I prefer Stihl handheld equipment and blowers. This hasn't always been the case, but since ethanol is becoming more the norm in gas and the EPA has killed most good 2 stroke engines, I feel that the 4 mix offered by stihl is a great way to go.
Thanks for taking the time to help me out. Good advice! Super clean mower by the way!
 

coolluv

Banned
Location
Atlanta
Your looking for a guarantee that your going to have the customers before you make the investment and that's not the way it works. Its called risk. You spin the wheel and take your chances. There are no guarantees in life. Your concerns are valid but that is why its risky. It takes money to get started and there is no guarantee your going to succeed.

With the way the economy is right now, customers are going to be fewer than when the economy is in better times. If everything is riding on you making it this year, than you may want to wait. Every area is different, some are less effected by this economy some more. Some areas have alot more competition and some less.

There are too many variables to say whether you are going to get 30 customers or not. Your either in the game or your not. Its not an easy game to play like most think. As far as equipment goes, all are good. Pick a brand that you can get serviced locally and build a relationship with that dealer. Go to the dealer and ask questions about the equipment, tell him your situation. Its all personal preference when it comes to the small equipment so it don't matter what you get there. Try to get all the same brand so that you can go to one dealer for all your needs.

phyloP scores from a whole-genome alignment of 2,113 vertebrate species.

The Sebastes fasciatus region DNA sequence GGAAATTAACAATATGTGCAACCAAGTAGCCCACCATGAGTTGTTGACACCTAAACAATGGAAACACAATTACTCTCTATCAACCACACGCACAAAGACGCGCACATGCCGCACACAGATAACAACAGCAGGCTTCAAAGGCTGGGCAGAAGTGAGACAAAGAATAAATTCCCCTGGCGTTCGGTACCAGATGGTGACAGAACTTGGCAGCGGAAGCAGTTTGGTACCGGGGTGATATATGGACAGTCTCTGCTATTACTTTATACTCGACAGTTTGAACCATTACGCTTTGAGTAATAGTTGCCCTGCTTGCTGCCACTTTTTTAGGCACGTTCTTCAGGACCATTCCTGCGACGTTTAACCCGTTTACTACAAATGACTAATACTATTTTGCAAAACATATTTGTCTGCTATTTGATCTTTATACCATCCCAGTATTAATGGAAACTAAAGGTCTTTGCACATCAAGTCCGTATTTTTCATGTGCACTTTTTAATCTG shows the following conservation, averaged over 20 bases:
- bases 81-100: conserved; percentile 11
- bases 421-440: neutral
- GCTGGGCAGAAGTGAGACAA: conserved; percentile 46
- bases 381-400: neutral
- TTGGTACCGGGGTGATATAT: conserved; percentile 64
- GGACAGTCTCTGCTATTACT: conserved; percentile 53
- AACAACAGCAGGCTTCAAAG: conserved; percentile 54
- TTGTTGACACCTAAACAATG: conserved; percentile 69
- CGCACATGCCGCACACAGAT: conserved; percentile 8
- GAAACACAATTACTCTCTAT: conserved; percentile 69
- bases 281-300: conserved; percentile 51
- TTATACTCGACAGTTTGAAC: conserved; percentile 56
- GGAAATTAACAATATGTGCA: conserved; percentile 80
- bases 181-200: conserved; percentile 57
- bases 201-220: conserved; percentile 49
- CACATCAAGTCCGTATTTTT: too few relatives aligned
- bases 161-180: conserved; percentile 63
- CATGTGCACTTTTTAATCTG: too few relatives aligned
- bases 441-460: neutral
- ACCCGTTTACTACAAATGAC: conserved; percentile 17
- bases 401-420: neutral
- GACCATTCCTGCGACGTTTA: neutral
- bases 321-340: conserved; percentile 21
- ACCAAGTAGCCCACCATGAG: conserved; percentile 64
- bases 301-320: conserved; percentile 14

Get off the computer and go to a dealer and check it out. You can buy used equipment at the dealer most of the time. Used or new depends on your cash situation. If you have to finance everything then your not ready. Customers aren't guaranteed but those payments every month are.

Dave...
 

Green Industry Pro

LawnSite Senior Member
Location
Tyler Texas